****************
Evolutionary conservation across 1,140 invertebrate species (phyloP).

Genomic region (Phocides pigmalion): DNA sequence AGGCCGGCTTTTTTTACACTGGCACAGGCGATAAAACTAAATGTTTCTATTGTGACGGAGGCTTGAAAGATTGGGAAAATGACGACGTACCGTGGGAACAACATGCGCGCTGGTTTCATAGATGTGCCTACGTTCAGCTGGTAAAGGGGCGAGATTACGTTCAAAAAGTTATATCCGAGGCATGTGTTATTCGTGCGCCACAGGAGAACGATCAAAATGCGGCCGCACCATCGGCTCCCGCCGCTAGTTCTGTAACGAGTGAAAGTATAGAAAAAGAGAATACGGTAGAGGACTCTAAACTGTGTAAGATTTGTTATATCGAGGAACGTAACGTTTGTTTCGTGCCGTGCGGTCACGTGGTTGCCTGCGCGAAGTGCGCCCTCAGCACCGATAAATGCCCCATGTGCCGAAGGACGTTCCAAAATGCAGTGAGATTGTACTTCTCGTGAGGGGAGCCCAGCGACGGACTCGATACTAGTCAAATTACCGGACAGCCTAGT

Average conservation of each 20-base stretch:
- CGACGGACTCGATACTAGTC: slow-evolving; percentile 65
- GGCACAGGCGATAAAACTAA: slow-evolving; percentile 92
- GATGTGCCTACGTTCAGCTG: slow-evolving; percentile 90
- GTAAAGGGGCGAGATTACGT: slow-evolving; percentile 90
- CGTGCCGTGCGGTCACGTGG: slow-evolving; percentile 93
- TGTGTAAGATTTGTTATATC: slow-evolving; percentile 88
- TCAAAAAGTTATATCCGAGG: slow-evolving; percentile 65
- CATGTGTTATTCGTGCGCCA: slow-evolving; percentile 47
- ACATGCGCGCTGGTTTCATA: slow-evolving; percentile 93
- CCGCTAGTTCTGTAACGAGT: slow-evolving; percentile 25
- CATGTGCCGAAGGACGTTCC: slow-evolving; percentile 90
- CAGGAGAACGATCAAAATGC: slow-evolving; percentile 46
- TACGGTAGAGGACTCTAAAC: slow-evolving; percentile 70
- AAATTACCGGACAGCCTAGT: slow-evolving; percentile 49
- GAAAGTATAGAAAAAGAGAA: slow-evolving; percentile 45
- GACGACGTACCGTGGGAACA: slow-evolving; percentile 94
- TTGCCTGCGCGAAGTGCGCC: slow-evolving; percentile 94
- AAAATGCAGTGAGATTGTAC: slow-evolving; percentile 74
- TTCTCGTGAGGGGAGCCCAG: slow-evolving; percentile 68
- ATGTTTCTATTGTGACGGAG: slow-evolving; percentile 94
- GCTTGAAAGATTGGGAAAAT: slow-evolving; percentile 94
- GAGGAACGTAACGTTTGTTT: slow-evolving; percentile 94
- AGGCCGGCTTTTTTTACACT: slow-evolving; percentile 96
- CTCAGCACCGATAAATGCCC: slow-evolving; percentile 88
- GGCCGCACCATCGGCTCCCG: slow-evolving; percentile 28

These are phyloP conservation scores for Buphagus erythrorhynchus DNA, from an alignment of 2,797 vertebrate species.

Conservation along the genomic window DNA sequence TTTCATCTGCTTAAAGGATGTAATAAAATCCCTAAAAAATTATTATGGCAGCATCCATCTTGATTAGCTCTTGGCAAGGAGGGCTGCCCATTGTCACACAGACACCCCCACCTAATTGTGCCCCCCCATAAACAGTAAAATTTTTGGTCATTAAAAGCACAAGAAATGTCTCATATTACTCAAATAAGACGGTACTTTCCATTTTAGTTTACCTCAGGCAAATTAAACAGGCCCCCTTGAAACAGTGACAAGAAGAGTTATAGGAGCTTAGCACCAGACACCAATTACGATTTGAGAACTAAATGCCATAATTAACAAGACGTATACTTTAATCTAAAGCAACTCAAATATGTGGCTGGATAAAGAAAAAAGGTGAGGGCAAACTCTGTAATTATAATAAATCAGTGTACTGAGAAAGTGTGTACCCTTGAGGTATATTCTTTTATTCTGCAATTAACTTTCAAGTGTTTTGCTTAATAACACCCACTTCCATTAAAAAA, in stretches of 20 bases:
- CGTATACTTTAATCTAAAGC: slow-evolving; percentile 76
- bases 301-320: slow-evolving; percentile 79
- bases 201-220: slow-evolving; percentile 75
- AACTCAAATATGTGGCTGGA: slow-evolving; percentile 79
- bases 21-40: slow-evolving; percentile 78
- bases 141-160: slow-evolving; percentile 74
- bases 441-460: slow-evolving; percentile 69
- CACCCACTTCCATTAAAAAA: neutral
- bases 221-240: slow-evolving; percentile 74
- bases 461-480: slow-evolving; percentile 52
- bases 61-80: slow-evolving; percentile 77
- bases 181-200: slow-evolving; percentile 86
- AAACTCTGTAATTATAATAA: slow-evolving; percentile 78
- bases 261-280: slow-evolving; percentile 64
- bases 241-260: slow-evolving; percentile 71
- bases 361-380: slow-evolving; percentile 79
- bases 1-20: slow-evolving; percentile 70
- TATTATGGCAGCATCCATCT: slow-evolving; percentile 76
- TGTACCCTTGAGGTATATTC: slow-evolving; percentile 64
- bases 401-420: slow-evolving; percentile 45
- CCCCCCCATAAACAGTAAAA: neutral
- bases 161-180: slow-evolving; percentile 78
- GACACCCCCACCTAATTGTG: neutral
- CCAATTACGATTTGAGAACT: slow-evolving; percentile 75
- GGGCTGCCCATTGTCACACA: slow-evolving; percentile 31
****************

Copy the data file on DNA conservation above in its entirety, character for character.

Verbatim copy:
Evolutionary conservation across 1,140 invertebrate species (phyloP).

Genomic region (Phocides pigmalion): DNA sequence AGGCCGGCTTTTTTTACACTGGCACAGGCGATAAAACTAAATGTTTCTATTGTGACGGAGGCTTGAAAGATTGGGAAAATGACGACGTACCGTGGGAACAACATGCGCGCTGGTTTCATAGATGTGCCTACGTTCAGCTGGTAAAGGGGCGAGATTACGTTCAAAAAGTTATATCCGAGGCATGTGTTATTCGTGCGCCACAGGAGAACGATCAAAATGCGGCCGCACCATCGGCTCCCGCCGCTAGTTCTGTAACGAGTGAAAGTATAGAAAAAGAGAATACGGTAGAGGACTCTAAACTGTGTAAGATTTGTTATATCGAGGAACGTAACGTTTGTTTCGTGCCGTGCGGTCACGTGGTTGCCTGCGCGAAGTGCGCCCTCAGCACCGATAAATGCCCCATGTGCCGAAGGACGTTCCAAAATGCAGTGAGATTGTACTTCTCGTGAGGGGAGCCCAGCGACGGACTCGATACTAGTCAAATTACCGGACAGCCTAGT

Average conservation of each 20-base stretch:
- CGACGGACTCGATACTAGTC: slow-evolving; percentile 65
- GGCACAGGCGATAAAACTAA: slow-evolving; percentile 92
- GATGTGCCTACGTTCAGCTG: slow-evolving; percentile 90
- GTAAAGGGGCGAGATTACGT: slow-evolving; percentile 90
- CGTGCCGTGCGGTCACGTGG: slow-evolving; percentile 93
- TGTGTAAGATTTGTTATATC: slow-evolving; percentile 88
- TCAAAAAGTTATATCCGAGG: slow-evolving; percentile 65
- CATGTGTTATTCGTGCGCCA: slow-evolving; percentile 47
- ACATGCGCGCTGGTTTCATA: slow-evolving; percentile 93
- CCGCTAGTTCTGTAACGAGT: slow-evolving; percentile 25
- CATGTGCCGAAGGACGTTCC: slow-evolving; percentile 90
- CAGGAGAACGATCAAAATGC: slow-evolving; percentile 46
- TACGGTAGAGGACTCTAAAC: slow-evolving; percentile 70
- AAATTACCGGACAGCCTAGT: slow-evolving; percentile 49
- GAAAGTATAGAAAAAGAGAA: slow-evolving; percentile 45
- GACGACGTACCGTGGGAACA: slow-evolving; percentile 94
- TTGCCTGCGCGAAGTGCGCC: slow-evolving; percentile 94
- AAAATGCAGTGAGATTGTAC: slow-evolving; percentile 74
- TTCTCGTGAGGGGAGCCCAG: slow-evolving; percentile 68
- ATGTTTCTATTGTGACGGAG: slow-evolving; percentile 94
- GCTTGAAAGATTGGGAAAAT: slow-evolving; percentile 94
- GAGGAACGTAACGTTTGTTT: slow-evolving; percentile 94
- AGGCCGGCTTTTTTTACACT: slow-evolving; percentile 96
- CTCAGCACCGATAAATGCCC: slow-evolving; percentile 88
- GGCCGCACCATCGGCTCCCG: slow-evolving; percentile 28

These are phyloP conservation scores for Buphagus erythrorhynchus DNA, from an alignment of 2,797 vertebrate species.

Conservation along the genomic window DNA sequence TTTCATCTGCTTAAAGGATGTAATAAAATCCCTAAAAAATTATTATGGCAGCATCCATCTTGATTAGCTCTTGGCAAGGAGGGCTGCCCATTGTCACACAGACACCCCCACCTAATTGTGCCCCCCCATAAACAGTAAAATTTTTGGTCATTAAAAGCACAAGAAATGTCTCATATTACTCAAATAAGACGGTACTTTCCATTTTAGTTTACCTCAGGCAAATTAAACAGGCCCCCTTGAAACAGTGACAAGAAGAGTTATAGGAGCTTAGCACCAGACACCAATTACGATTTGAGAACTAAATGCCATAATTAACAAGACGTATACTTTAATCTAAAGCAACTCAAATATGTGGCTGGATAAAGAAAAAAGGTGAGGGCAAACTCTGTAATTATAATAAATCAGTGTACTGAGAAAGTGTGTACCCTTGAGGTATATTCTTTTATTCTGCAATTAACTTTCAAGTGTTTTGCTTAATAACACCCACTTCCATTAAAAAA, in stretches of 20 bases:
- CGTATACTTTAATCTAAAGC: slow-evolving; percentile 76
- bases 301-320: slow-evolving; percentile 79
- bases 201-220: slow-evolving; percentile 75
- AACTCAAATATGTGGCTGGA: slow-evolving; percentile 79
- bases 21-40: slow-evolving; percentile 78
- bases 141-160: slow-evolving; percentile 74
- bases 441-460: slow-evolving; percentile 69
- CACCCACTTCCATTAAAAAA: neutral
- bases 221-240: slow-evolving; percentile 74
- bases 461-480: slow-evolving; percentile 52
- bases 61-80: slow-evolving; percentile 77
- bases 181-200: slow-evolving; percentile 86
- AAACTCTGTAATTATAATAA: slow-evolving; percentile 78
- bases 261-280: slow-evolving; percentile 64
- bases 241-260: slow-evolving; percentile 71
- bases 361-380: slow-evolving; percentile 79
- bases 1-20: slow-evolving; percentile 70
- TATTATGGCAGCATCCATCT: slow-evolving; percentile 76
- TGTACCCTTGAGGTATATTC: slow-evolving; percentile 64
- bases 401-420: slow-evolving; percentile 45
- CCCCCCCATAAACAGTAAAA: neutral
- bases 161-180: slow-evolving; percentile 78
- GACACCCCCACCTAATTGTG: neutral
- CCAATTACGATTTGAGAACT: slow-evolving; percentile 75
- GGGCTGCCCATTGTCACACA: slow-evolving; percentile 31